New government ads proclaim that the increased energy conservation President Bush is pushing amid the Persian Gulf war can come with no pain if everyone helps a little.
They say millions of gallons of oil can be saved daily through just checking air tire pressure, driving five miles an hour slower, using lower octane fuel and convincing drivers with more than one car to use the most gas-efficient vehicle more often.The only large lifestyle change promoted at all in the new nationwide Department of Energy ads is the increased use of car pools. The government has spent $500,000 on that ad campaign, which would otherwise cost $14 million, because of volunteer design by the Advertising Council and free space from the media.
But critics say the government is not being aggressive enough if it wants to achieve true conservation.
"I think they may as well have saved their $500,000. I've never seen government by exhortation work. It was something favored by the Soviets," said Llewellyn King, publisher of Energy Daily.
He said the only way to really achieve conservation would be to make it necessary economically by imposing a heavy gasoline tax of about 50 cents per gallon - which he admits is politically virtually impossible.
And Kenneth Bosson with the Public Citizen Critical Mass Energy Project, founded by consumer advocate Ralph Nader, agreed that the ads and President Bush are not aggressive enough. "Anyone driving around in a boat that gets two miles to the gallon at the time of the Iraqi invasion is not doing enough."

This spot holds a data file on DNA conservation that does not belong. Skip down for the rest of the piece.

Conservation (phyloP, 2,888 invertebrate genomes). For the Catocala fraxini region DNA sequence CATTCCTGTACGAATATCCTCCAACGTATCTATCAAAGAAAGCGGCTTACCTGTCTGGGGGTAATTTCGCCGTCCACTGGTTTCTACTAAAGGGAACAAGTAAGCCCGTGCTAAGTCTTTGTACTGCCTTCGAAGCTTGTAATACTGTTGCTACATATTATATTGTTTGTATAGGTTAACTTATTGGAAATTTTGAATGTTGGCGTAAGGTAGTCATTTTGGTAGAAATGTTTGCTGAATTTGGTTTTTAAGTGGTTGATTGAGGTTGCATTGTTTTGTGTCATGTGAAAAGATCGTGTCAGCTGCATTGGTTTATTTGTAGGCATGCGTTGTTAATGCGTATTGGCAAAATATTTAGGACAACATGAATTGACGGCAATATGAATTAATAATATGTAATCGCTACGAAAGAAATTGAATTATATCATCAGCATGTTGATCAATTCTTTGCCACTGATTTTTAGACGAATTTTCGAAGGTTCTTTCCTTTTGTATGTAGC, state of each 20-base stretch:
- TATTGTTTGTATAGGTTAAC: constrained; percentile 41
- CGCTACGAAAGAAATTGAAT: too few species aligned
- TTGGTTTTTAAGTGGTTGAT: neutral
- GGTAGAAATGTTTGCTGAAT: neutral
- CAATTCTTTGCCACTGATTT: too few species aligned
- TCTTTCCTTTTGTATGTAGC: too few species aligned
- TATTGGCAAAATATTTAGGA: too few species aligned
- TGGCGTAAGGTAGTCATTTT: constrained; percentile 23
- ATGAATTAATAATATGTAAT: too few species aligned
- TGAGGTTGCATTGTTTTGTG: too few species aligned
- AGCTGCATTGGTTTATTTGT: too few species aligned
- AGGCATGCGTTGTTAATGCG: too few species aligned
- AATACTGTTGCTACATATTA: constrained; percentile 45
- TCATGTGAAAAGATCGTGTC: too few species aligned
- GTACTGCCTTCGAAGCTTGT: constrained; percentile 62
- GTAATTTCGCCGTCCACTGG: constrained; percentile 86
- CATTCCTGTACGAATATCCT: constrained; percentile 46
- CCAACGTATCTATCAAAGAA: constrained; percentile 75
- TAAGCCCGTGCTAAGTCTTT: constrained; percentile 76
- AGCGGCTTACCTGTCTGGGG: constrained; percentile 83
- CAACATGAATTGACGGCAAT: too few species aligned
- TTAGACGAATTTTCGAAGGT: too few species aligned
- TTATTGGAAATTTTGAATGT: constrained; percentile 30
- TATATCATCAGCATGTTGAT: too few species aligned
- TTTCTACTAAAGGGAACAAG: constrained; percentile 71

But Mary Joy Jameson, Department of Energy director of public affairs, said her department and its advertising agency of Bozell Inc. believed it would have the most success if it tried to persuade Americans to make only small changes in their habits.
"Our advertisers didn't think we could convince people to change their lifestyle," Jameson said. "We are showing people they don't have to change their lifestyle to be energy efficient."
She added, "Does it have to hurt to be efficient? No. Look at the numbers."
The Department of Energy figures that if just 20 percent of Americans would more regularly check to ensure tires are properly inflated, it would save 2.1 million gallons of gasoline a day. Ads promote that by showing an air pump with the headline, "Free gas at this pump."
If just 20 percent of Americans would begin riding in car pools or using mass transportation, Jameson said it would save 3.7 million gallons a day.
If just 20 percent of Americans would merely drive the speed limit or reduce usual speed by five miles an hour, it would save 2.1 million gallons a day.
If just 20 percent of Americans with more than one car would use the most efficient one more often, it would save 1.5 million gallons a day.
And if just 20 percent of Americans would use lower octane gasoline (which saves energy because higher octane fuel requires more energy to produce), it would save 2.7 million gallons a day.